Response: The events described in verses 2 to 4 of Matthew 28 [a & b] occurred before the women arrive at the tomb. By the time the women arrived, the stone had been rolled away [e].

  • Jesus’ body was placed in a tomb after his death on Friday. According to the Gospels, Jesus’ body was not in the tomb when first inspected Sunday morning. How many people first approached the empty tomb?

A. One. Mary Magdalene alone. (John 20:1)

B. Three. Two Marys and Salome. (Mark 16:1)

C. Four. Two Marys, Joanna, and the other woman. (Luke 24:10)

D. Two. Mary Magdalene and the “other Mary.” (Matthew 28:1)

Response:  Not one of the Gospels mentions the number of women who visited the tomb. Each gospel writer mentions the woman or women he considers important, or knows of, or from whom he learnt of the events that transpired –  without claiming to provide a complete list of ALL who visited the tomb. John mentions Mary Magdalene only, as being the most important person in the party and the first to see the risen Messiah. A newspaper report stating, “on the 5th of May, Barak Obama flew to Moscow” does not suggest that Obama was the only person on the aeroplane.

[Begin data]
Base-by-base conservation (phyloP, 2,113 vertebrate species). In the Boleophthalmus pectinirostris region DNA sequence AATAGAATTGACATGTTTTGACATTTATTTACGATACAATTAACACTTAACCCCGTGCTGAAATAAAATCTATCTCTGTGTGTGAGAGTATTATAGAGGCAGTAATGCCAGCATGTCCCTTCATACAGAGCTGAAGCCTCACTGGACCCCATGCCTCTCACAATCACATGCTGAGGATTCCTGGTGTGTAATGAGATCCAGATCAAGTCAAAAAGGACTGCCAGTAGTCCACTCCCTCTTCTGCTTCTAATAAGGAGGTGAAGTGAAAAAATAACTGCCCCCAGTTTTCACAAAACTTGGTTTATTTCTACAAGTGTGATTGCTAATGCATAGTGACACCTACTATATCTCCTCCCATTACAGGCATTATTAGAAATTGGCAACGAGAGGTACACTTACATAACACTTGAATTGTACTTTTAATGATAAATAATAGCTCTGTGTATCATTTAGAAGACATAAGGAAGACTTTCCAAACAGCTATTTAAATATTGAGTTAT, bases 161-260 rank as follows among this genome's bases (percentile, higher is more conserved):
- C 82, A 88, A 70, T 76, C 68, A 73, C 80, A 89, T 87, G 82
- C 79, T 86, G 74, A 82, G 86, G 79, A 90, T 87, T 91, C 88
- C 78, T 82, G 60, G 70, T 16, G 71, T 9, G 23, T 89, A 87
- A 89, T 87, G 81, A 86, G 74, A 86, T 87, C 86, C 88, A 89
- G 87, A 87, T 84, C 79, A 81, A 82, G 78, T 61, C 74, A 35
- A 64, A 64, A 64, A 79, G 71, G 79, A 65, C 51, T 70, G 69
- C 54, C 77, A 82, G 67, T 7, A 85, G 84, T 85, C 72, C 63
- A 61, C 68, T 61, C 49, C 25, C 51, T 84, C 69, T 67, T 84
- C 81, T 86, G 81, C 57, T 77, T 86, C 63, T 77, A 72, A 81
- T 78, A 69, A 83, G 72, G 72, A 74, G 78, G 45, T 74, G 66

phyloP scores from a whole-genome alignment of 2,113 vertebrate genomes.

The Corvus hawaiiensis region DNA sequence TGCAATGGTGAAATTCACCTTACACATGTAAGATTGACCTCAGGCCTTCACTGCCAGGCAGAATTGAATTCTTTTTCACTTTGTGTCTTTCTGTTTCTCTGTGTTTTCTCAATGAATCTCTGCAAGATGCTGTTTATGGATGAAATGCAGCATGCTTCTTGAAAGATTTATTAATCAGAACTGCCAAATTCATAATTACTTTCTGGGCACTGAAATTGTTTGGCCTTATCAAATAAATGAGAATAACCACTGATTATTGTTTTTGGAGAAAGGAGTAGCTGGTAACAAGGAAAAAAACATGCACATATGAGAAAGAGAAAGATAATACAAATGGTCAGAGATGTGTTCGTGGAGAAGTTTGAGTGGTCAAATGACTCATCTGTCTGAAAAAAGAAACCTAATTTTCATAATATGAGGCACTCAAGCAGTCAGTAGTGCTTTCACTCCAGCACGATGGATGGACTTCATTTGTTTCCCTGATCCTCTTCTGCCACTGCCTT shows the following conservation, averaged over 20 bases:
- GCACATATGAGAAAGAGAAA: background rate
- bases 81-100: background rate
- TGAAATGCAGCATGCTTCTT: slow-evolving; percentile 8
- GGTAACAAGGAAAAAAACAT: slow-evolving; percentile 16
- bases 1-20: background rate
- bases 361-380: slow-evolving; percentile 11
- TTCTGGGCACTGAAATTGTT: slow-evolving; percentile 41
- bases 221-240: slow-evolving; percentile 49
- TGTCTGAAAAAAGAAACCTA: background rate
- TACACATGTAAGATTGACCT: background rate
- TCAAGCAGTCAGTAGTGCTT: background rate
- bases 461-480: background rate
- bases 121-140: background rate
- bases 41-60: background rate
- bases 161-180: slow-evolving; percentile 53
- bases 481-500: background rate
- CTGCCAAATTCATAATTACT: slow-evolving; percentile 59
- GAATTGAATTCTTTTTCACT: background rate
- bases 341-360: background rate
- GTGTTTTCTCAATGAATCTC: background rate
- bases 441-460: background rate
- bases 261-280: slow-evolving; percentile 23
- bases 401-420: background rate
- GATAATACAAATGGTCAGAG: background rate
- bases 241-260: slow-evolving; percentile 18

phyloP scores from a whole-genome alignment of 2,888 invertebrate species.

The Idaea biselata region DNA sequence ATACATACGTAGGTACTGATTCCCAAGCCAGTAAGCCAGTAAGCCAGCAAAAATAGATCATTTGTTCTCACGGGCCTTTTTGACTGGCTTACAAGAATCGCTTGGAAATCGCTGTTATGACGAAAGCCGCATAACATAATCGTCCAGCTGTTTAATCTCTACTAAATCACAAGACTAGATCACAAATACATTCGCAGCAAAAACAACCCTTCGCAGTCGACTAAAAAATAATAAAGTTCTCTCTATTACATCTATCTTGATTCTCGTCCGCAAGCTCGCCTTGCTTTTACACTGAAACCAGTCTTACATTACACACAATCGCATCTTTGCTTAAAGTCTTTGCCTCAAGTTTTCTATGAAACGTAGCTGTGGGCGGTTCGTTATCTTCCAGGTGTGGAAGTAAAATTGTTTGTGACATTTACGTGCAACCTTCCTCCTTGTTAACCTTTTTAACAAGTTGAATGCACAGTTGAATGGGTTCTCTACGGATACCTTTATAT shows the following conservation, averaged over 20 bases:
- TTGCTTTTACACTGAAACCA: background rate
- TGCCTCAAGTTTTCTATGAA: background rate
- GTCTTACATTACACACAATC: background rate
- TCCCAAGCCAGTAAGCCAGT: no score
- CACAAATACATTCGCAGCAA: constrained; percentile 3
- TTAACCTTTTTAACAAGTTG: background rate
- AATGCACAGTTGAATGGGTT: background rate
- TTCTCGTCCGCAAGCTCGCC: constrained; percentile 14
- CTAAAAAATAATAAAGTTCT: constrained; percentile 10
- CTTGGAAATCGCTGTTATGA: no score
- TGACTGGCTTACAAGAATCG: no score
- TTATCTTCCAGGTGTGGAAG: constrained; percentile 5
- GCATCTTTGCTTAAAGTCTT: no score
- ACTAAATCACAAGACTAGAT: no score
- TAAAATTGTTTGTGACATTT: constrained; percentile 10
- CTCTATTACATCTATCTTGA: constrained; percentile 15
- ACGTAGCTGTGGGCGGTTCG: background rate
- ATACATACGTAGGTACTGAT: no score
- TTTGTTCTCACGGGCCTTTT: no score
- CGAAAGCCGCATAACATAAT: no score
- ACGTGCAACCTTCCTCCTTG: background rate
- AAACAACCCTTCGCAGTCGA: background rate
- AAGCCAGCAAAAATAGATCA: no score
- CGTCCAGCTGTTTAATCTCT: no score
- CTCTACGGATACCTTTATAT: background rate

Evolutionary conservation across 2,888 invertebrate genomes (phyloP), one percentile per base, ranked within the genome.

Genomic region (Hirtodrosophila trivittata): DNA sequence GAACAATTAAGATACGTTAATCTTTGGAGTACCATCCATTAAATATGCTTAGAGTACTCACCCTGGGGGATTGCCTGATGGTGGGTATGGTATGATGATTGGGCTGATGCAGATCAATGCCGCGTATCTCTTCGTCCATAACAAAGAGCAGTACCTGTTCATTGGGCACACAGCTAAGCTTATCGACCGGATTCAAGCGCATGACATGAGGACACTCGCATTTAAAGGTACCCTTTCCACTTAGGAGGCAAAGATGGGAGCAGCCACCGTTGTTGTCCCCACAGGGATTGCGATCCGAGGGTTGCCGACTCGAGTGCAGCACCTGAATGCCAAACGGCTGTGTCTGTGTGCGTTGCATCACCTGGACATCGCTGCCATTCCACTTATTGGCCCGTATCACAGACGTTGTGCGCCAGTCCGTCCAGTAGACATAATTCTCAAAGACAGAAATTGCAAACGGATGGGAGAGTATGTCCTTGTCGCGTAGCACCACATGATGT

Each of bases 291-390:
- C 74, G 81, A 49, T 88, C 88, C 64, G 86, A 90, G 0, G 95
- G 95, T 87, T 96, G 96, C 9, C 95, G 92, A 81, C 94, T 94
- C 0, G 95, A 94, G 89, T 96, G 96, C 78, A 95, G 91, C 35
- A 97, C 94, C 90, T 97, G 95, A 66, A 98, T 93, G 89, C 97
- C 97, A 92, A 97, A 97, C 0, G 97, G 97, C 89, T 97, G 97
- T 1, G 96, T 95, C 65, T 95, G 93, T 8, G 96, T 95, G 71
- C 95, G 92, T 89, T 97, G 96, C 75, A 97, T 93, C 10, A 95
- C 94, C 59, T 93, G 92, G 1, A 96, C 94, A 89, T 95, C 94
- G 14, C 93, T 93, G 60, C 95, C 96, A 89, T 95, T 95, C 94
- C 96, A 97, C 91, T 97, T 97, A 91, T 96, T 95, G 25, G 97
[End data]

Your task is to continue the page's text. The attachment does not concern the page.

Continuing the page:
In 2 Chronicles 36:10 it says that Nebuchadnezzar king of Babylon took captive Jehoiachin king of Judah, whereas the parallel account in 2 Kings 24:15 states that Nebuchadnezzar took captive “Jehoiachin, his mother and his wives and officials”. Does Norman conclude from this that the accounts of the Babylonian exile (as contained in his Jewish scriptures) are ‘deeply conflicted’?

  • On first reaching the tomb, by whom and where were the women greeted?

A. By no one at all. (John 20:1, 2)

B. By one man sitting inside. (Mark 16:5)

C. By two men standing inside. (Luke 24:4)

D. By one angel sitting outside. (Matthew 28:2, 5)